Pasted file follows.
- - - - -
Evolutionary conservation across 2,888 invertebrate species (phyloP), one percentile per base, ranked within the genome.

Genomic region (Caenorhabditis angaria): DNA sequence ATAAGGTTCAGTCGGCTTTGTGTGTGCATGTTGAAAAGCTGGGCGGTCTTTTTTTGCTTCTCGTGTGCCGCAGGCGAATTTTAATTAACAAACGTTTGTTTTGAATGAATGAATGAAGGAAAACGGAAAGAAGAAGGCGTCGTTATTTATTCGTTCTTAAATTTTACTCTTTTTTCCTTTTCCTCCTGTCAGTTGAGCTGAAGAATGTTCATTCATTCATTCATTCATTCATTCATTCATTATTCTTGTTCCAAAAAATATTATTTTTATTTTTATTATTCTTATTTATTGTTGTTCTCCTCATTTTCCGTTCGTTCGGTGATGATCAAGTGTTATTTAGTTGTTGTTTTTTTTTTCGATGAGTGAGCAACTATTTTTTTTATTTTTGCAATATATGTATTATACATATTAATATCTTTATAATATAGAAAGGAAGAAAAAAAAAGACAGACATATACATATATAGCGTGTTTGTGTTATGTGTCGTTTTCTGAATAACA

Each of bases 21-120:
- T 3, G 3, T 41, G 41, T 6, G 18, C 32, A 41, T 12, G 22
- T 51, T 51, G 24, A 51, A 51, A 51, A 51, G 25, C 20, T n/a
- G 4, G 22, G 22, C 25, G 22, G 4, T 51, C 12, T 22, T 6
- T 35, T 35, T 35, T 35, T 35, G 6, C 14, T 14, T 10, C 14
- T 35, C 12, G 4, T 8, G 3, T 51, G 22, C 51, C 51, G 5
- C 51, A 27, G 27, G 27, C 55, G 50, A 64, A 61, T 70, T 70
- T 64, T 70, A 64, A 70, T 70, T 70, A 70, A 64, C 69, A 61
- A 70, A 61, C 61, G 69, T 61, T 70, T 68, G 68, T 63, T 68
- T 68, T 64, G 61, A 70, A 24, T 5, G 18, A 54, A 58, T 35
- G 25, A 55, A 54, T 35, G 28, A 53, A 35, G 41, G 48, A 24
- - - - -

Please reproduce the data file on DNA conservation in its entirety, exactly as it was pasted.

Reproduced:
Evolutionary conservation across 2,888 invertebrate species (phyloP), one percentile per base, ranked within the genome.

Genomic region (Caenorhabditis angaria): DNA sequence ATAAGGTTCAGTCGGCTTTGTGTGTGCATGTTGAAAAGCTGGGCGGTCTTTTTTTGCTTCTCGTGTGCCGCAGGCGAATTTTAATTAACAAACGTTTGTTTTGAATGAATGAATGAAGGAAAACGGAAAGAAGAAGGCGTCGTTATTTATTCGTTCTTAAATTTTACTCTTTTTTCCTTTTCCTCCTGTCAGTTGAGCTGAAGAATGTTCATTCATTCATTCATTCATTCATTCATTCATTATTCTTGTTCCAAAAAATATTATTTTTATTTTTATTATTCTTATTTATTGTTGTTCTCCTCATTTTCCGTTCGTTCGGTGATGATCAAGTGTTATTTAGTTGTTGTTTTTTTTTTCGATGAGTGAGCAACTATTTTTTTTATTTTTGCAATATATGTATTATACATATTAATATCTTTATAATATAGAAAGGAAGAAAAAAAAAGACAGACATATACATATATAGCGTGTTTGTGTTATGTGTCGTTTTCTGAATAACA

Each of bases 21-120:
- T 3, G 3, T 41, G 41, T 6, G 18, C 32, A 41, T 12, G 22
- T 51, T 51, G 24, A 51, A 51, A 51, A 51, G 25, C 20, T n/a
- G 4, G 22, G 22, C 25, G 22, G 4, T 51, C 12, T 22, T 6
- T 35, T 35, T 35, T 35, T 35, G 6, C 14, T 14, T 10, C 14
- T 35, C 12, G 4, T 8, G 3, T 51, G 22, C 51, C 51, G 5
- C 51, A 27, G 27, G 27, C 55, G 50, A 64, A 61, T 70, T 70
- T 64, T 70, A 64, A 70, T 70, T 70, A 70, A 64, C 69, A 61
- A 70, A 61, C 61, G 69, T 61, T 70, T 68, G 68, T 63, T 68
- T 68, T 64, G 61, A 70, A 24, T 5, G 18, A 54, A 58, T 35
- G 25, A 55, A 54, T 35, G 28, A 53, A 35, G 41, G 48, A 24